Dear Future President of the United States of America,
America is facing many issues today. Some are big, and some are small, but I believe one of our greatest problems is the wage gap between men and women. As a hardworking young women, I believe that I, and all other hardworking women, have the right to earn the same amount of pay as a man does. According to Fortune magazine, “the average woman will make $430,480 less than her male counterpart over the course of 40 years of work.” This gap is completely unacceptable and ethically immoral in all shapes and forms. People performing the same job deserve equal pay for their work. No man should receive an extra 23 cents for every dollar a woman earns just because he happens to be male. America is meant to be free. America is meant to be a place where we can grow and accomplish great things; but with a wage gap this large, I fear that America is not as opportunity filled as it claims to be.
In 1963 president John F. Kennedy passed the Equal Pay Act of 1963 which aimed at abolishing the wage gap based on sex in America. That labor law was passed 53 years ago, and yet here we are in 2016 with little to no change in something that is still an issue today. As the president, you are our commander in chief. You are one of the most influential people in the world. You are one of the greatest role models for young kids, teenagers, and even adults. With so many people watching you, don’t you think that having unequal laws about pay is contradictory to what America stands for today? Inequality, whether pay or otherwise, is highly dated and has no place in a free, progressive country like America. I want my value as a woman to be just as high of that of a man. I want to perform a job to the best of my ability and get the pay that I deserve. I want equality between men and women, and you are the person who can create that.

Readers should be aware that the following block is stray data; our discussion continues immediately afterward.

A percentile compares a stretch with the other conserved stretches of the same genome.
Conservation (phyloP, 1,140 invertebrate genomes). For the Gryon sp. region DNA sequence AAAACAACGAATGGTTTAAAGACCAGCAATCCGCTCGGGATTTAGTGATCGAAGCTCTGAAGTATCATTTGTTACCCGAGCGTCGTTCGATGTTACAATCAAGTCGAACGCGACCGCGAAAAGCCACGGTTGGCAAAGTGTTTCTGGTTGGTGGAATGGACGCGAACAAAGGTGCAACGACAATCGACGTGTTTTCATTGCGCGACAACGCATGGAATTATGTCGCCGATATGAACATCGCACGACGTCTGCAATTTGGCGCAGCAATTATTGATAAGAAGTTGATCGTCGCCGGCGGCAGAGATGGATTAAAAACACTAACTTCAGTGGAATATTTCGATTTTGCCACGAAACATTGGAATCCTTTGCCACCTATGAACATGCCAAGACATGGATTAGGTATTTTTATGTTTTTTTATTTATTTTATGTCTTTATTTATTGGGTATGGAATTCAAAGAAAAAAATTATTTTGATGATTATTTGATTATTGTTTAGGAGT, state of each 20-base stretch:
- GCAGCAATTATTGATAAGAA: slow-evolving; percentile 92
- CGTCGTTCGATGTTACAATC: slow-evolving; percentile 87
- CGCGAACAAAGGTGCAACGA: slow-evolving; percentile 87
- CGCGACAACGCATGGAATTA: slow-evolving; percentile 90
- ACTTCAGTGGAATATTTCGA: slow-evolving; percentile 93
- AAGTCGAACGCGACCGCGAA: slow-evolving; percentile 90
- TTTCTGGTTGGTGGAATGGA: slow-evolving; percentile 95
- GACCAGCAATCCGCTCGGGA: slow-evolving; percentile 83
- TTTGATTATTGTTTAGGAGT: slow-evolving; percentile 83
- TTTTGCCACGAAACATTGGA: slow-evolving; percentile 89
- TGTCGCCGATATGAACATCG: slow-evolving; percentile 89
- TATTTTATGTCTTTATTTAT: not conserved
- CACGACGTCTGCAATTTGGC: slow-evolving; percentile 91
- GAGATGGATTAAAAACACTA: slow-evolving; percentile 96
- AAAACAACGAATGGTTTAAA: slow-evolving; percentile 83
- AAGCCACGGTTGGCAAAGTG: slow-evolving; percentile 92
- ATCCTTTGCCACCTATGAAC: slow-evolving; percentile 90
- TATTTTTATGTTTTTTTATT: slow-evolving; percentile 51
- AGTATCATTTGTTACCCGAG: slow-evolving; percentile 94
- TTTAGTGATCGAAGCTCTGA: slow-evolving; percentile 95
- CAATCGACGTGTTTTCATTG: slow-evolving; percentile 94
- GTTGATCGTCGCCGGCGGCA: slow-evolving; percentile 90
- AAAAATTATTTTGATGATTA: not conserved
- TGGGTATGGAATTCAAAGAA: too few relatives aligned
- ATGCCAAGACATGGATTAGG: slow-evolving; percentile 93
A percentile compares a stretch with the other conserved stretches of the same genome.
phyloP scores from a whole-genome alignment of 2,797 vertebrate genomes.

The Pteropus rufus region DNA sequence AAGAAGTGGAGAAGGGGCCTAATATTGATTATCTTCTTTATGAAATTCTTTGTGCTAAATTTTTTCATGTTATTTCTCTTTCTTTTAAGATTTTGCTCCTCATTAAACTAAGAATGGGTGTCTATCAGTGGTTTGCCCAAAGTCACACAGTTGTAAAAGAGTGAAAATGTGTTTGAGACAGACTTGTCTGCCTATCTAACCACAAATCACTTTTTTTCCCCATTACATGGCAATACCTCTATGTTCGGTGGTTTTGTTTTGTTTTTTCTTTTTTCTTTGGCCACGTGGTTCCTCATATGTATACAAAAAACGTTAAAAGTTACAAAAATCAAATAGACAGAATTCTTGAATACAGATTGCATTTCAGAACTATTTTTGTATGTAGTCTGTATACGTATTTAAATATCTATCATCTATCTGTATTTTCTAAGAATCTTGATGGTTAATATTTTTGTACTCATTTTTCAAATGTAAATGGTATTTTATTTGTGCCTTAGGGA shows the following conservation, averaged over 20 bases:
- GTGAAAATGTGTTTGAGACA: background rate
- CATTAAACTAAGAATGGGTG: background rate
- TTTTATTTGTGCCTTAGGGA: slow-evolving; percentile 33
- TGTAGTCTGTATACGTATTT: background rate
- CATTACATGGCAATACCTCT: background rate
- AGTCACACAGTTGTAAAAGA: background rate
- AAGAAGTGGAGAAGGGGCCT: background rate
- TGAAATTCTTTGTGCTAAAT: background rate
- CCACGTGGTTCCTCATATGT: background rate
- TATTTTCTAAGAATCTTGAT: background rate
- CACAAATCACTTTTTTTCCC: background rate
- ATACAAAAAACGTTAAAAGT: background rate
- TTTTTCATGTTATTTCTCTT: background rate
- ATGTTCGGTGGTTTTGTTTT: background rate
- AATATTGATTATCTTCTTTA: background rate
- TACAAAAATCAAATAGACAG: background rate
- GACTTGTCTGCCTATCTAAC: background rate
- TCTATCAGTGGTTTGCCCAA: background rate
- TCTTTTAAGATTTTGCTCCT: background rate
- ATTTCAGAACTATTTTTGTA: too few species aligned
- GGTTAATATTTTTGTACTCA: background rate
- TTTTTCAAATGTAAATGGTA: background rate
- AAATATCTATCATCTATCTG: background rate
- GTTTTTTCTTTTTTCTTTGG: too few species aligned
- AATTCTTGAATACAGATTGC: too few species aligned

As proposed by the National Women’s Law Center (WNLC), to shrink the wage gap, “we can--lift up the salaries of women in low wage jobs, making it easier for women to enter high paying careers.” This is just one of the many actions that could be taken to lower, and eventually abolish, the gender wage gap. The Center for American Progress has many suggestions as to what can be done to reduce the gap. A few of those ideas are to: raise the minimum wage, support fair scheduling practices for women with unpredictable schedules, pass paid sick day legislation and more. With these suggestions and an abundance of others that can be found, you, as the president, have the power to take action and employ one of these methods to make the gender wage gap a thing of the past. Equal pay is a non negotiable right and needs to be treated as a high priority in America today.